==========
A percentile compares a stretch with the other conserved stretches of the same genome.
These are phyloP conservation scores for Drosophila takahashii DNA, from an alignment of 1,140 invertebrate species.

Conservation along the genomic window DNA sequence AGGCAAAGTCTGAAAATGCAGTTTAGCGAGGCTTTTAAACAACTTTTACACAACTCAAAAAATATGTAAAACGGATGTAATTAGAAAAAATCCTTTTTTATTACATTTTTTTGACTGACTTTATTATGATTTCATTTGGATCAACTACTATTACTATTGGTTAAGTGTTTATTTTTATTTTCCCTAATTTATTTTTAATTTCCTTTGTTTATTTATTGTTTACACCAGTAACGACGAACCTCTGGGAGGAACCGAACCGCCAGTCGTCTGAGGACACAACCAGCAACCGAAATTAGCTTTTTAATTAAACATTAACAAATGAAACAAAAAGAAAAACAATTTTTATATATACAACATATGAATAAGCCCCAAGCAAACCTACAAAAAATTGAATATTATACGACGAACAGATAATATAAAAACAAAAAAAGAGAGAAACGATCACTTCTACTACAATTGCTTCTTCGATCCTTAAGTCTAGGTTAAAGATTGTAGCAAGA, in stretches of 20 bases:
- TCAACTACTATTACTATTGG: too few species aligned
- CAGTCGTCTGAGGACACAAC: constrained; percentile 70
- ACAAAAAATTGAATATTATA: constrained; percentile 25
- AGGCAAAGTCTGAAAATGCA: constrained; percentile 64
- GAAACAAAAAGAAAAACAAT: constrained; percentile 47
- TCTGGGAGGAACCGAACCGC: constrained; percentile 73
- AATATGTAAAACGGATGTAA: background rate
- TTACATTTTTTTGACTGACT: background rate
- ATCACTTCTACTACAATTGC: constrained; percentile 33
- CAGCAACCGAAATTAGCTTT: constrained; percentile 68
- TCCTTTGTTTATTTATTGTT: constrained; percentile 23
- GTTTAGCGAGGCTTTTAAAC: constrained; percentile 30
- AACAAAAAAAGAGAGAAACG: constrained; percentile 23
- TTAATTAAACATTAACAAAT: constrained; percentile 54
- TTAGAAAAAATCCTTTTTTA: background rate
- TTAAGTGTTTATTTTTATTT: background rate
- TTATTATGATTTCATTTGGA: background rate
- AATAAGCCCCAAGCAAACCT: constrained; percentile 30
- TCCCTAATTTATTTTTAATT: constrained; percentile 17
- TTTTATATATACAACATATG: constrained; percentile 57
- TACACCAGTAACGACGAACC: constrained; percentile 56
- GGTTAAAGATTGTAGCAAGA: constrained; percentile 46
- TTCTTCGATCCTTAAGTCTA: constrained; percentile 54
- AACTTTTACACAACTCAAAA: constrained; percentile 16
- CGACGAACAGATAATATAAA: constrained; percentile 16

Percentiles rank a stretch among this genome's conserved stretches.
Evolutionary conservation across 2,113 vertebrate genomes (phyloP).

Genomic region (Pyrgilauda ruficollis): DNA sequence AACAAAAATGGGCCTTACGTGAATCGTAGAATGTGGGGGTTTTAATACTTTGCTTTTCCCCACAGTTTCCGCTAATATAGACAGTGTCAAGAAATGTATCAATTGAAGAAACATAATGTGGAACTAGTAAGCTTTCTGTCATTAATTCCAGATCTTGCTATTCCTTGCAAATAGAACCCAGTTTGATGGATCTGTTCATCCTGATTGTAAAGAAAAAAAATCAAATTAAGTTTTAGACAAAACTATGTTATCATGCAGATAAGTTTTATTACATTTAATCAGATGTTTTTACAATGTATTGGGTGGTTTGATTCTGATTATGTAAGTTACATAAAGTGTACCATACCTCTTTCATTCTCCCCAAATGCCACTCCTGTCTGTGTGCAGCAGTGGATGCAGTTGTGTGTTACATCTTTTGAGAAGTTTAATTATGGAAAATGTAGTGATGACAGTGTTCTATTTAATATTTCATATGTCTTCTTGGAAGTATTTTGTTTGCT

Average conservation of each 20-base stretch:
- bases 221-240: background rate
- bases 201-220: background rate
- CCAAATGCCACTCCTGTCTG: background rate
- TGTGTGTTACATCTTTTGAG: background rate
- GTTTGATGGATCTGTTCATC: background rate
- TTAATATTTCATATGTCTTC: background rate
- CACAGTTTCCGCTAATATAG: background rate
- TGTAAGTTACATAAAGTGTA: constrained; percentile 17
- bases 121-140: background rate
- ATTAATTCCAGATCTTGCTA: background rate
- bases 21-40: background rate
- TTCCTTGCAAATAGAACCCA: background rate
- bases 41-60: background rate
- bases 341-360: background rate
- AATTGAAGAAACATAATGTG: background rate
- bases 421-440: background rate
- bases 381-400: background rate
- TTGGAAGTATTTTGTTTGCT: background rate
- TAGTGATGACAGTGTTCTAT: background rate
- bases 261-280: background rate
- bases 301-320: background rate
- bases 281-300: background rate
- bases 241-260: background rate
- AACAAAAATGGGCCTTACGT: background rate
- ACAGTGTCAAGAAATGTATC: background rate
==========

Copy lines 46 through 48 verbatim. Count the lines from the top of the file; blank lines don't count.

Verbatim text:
- bases 341-360: background rate
- AATTGAAGAAACATAATGTG: background rate
- bases 421-440: background rate